The weather keeps fine and yesterday was sun all day. Things go well at the front though we lose heavily, our advance to North of the La Bassée is very important and helps us to get Lille which we want badly. A family walk in the country round St. Aigran at the rate of 1 mile an hour, very tiring. Mother Delaporte, her son and his wife and their 3 children and 2 nurses and Germaine and myself – such a row of us, we quite obliterated the landscape. Dollie has now gone to work with Daisie in No. 12 French hospital under Mrs. Gardner at Havre.
Dollie [sister-in-law] and Bettie arrived Friday night from Havre; it was very nice to see them. The Prince de Mahé drove me up in his car to meet them and we drove them to the Hotel de France where I left them. To-day they did some of the Churches in the morning.
It is easy enough to live cheaply in the trenches, but on the Lines of Communication life is very dear and prices rise.
Daisie left by the 5 p.m. express for Paris, where she will meet Dollie [one of Daisie’s two sisters]. There is a chance of her getting hospital work here at last with a Mrs. Gardner – on Dec. 28th. Am dining to-night with Fernie where I shall meet Mrs. G. and talk it over. It has been a rainy week. The war drags on, the only bright spot being our sinking of the small but good German squadron off the Falkland Islands. One has hardly any hopes of anything dramatic It is just a question of who fires first. There is no doubt of eventual victory for us but when? I have always said the active war would end on May 15th, we shall see.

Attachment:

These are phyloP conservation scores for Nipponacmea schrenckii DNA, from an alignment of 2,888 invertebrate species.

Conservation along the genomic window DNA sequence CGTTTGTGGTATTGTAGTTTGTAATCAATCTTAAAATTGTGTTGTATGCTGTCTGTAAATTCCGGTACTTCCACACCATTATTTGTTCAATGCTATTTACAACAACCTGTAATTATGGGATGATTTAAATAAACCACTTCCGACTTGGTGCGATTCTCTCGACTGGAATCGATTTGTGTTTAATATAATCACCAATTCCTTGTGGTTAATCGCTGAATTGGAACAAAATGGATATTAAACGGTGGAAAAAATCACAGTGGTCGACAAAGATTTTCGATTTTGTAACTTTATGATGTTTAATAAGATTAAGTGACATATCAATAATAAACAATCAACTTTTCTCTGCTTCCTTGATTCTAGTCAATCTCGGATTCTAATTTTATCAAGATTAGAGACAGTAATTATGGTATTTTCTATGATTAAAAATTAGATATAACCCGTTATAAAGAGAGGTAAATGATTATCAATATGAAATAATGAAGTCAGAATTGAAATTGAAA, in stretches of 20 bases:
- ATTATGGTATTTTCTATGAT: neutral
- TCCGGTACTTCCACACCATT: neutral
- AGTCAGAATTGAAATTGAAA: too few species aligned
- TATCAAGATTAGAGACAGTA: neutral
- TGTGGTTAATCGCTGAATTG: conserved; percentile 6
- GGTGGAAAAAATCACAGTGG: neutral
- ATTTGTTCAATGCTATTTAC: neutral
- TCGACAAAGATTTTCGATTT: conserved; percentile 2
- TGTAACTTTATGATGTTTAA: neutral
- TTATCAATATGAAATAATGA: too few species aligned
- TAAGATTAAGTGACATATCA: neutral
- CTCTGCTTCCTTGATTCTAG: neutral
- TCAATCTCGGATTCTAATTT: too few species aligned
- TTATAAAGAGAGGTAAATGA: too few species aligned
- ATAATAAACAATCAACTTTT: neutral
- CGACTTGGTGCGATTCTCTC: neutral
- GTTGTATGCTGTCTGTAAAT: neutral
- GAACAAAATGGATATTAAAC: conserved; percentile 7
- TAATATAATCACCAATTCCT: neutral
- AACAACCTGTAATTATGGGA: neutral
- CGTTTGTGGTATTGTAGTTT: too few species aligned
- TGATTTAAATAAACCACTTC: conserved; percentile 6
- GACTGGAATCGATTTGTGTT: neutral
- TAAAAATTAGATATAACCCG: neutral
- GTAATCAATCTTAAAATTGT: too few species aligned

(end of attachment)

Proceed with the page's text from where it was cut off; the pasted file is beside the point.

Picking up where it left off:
The War is on us and to save a rush on the banks they have declared a Bank Holiday till Friday – so no one has any money – Daisie and Bettie and I went to Paignton to see Tinnie and I had to borrow a sovereign from my father-in-law. Daisie has 6d [sixpence] and that is all. Dollie [Daisie’s sister] has just managed to escape from France.